MRI Brain T2w images show a well demarcated hyper intense lesion in right cerebellum with striations ("corduroy" sign). Despite of its size results in little mass effect.
Lhermitte-Duclos disease (Dysplastic cerebellar gangliocytoma)
• Cowden syndrome (CS) ~ multiple hamartoma syndrome, multiple hamartoma-neoplasia syndrome.
o Hamartoma of cerebellum.
o Granule cell hypertrophy, granulomolecular hypertrophy.
o Diffuse ganglioneuroma of cerebellar cortex.
o Neurocytic blastoma.
o Myelinated neurocytoma.
Dysplastic cerebellar gangliocytoma (LD) is a rare tumour of cerebellum.
Grading WHO grade 1 tumor.
Varies in size and extent, always occur in cerebellum.
Generally affects one hemisphere but commonly extends to vermis, as a well demarcated area of abnormal low density on CT / T2 hyper intensity on MRI with striations ("corduroy" or "tiger-striped" pattern).
Usually little mass effect.
No restricted diffusion on MRI Diffusion.
No enhancement on post contrast. Very rarely mild enhancement.
MRS Reduced NAA, decreased to normal Choline, raised Lactate.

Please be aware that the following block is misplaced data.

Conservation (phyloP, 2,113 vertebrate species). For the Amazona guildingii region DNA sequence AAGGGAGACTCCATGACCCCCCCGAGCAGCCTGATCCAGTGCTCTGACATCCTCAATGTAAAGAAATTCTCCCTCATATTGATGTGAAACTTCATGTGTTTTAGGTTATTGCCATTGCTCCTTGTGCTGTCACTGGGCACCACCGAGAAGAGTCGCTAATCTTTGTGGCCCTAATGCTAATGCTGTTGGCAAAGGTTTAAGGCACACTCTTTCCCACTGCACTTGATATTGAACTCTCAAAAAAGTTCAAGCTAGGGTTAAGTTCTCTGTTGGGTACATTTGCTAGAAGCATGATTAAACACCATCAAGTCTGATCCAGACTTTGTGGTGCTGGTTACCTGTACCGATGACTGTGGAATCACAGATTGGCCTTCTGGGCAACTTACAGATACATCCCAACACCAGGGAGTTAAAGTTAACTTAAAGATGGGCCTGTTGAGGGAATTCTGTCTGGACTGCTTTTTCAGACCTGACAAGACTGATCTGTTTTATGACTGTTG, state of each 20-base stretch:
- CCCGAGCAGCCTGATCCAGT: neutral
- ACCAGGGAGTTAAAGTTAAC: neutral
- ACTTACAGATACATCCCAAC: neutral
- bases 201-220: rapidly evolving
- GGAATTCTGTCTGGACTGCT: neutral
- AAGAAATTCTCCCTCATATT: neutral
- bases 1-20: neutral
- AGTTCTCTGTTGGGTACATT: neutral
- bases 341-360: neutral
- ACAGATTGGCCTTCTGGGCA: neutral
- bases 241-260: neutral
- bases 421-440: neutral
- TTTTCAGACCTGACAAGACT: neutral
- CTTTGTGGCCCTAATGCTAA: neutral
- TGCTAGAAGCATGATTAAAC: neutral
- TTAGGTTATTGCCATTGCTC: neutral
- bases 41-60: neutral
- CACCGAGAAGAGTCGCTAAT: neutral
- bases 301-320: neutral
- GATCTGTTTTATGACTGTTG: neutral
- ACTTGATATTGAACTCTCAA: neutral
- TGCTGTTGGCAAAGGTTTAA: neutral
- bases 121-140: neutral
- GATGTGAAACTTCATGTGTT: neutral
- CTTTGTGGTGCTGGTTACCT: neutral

Gross pathologic and surgical features includes markedly enlarged cerebellar hemisphere/vermis with thick folia, Pale appearing mass.
Microscopic features includes widening of molecular cell layer ~ occupied by abnormal ganglion cells, Absence of Purkinje cell layer, Hypertrophy of granule cell layer, decreased volume of white matter.
Histologically may be confused with ganglion cell tumor
Signs/symptom are often vague related to raised intracranial pressure, brainstem and cerebellar findings (cranial nerve palsies, ataxia), hydrocephalus.
Onset of symptoms most common during 3rd-4th decades of life
Age and Gender:
Any age, birth-60 years, more common between 30-40 years.
M = F / M > F
LD is very rare, all patients must be screened for CS.
Cowden syndrome is a hereditary hamartoma-tumor syndrome ("phakomatosis") characterized by
1. LD in brain,
2. Mucocutaneous lesions,
3. Multiple hamartomas/neoplasias in breast/thyroid,
4. Gastrointestinal tract polyps,
5. Genitourinary malignancies,
Benign breast, skin lesions
Benign thyroid lesions (adenomas),
Gastrointestinal tract polyps/hamartomas,
Surgical resection in symptomatic patients
Borders of lesion blend into normal surrounding cerebellum may cause total resection difficult.